To honor her late mother, Sampson said she tapped professional photographer Nikki Cee to do a newborn photo shoot. One photo, which went viral on Facebook, shows baby Kara touching a framed picture of Morgan. In the photo, baby Kara is also holding "the pearls that belonged to [Sampson's] mother," Cee, 31, added.

The photographer, who's been staging newborn photo shoots in her Greenbelt, Maryland, studio for three years, said she also had baby Kara don an angel wings costume to make the photo complete.

"It was so hard to take that picture and not cry," Cee admitted.

Sampson said that she loved the way Cee captured the relationship between her newborn daughter and her late mother.

"When people are working within their gift they're making a difference -- like Nikki did with her photography and like my mom did with her [school] kids," Sampson said. "My mother had extraordinary faith and that's kind of what helped her fight cancer and how she approached life."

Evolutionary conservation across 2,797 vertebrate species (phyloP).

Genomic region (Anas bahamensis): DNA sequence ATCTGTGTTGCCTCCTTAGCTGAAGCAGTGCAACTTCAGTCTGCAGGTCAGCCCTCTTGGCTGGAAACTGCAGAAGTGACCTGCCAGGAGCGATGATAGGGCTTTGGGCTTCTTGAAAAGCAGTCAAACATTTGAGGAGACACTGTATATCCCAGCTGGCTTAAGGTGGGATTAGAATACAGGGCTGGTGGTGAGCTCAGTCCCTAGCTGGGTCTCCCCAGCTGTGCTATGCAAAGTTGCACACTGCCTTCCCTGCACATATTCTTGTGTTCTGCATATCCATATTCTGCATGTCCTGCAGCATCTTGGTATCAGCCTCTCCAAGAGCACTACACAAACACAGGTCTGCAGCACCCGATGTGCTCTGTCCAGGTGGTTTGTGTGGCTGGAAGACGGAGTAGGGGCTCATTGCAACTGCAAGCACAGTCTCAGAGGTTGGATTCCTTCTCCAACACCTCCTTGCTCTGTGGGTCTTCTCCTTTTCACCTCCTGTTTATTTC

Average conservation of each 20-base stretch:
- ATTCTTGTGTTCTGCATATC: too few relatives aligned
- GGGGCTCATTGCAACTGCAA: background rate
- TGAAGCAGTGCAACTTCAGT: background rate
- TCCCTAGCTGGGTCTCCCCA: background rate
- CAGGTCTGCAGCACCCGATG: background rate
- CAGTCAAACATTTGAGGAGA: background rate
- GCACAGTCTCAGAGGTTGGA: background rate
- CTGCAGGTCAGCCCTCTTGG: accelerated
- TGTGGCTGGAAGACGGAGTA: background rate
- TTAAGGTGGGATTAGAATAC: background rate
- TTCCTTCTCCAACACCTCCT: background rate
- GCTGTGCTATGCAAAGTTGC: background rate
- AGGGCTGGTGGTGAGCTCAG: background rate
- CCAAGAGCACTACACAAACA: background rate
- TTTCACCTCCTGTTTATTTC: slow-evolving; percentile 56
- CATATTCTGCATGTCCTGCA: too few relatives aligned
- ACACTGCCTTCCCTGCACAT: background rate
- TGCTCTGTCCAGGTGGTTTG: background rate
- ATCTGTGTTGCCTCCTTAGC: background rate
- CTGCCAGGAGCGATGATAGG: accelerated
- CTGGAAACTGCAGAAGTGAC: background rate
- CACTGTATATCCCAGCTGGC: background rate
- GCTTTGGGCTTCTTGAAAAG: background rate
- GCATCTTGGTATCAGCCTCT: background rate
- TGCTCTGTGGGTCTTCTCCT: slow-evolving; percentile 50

Copyright © 2016, ABC Radio. All rights reserved.


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Lauren and David Vinje (NEW YORK) -- A toddler named Freya is giving hope to preemie parents through a photo that was captured when she was just 5 days old.

Lauren Vinje, Freya’s mother, shared the smiling picture with a childbirth blog. Within days, the photo received thousands of shares on social media.

“It made me feel really good,” mom of two Vinje, of Minnesota, told ABC News. “Under the comments, I read through a lot of the stories and it’s [for] moms to know, especially mom who are going through it now ... they don’t have to go through it alone.”

Freya was born to David and Lauren Vinje on Thanksgiving Day in 2014.

Lauren Vinje's pregnancy was no easy road, and at 28 weeks, she began showing signs of preeclampsia -- a pregnancy complication characterized by high blood pressure, according to the Mayo Clinic.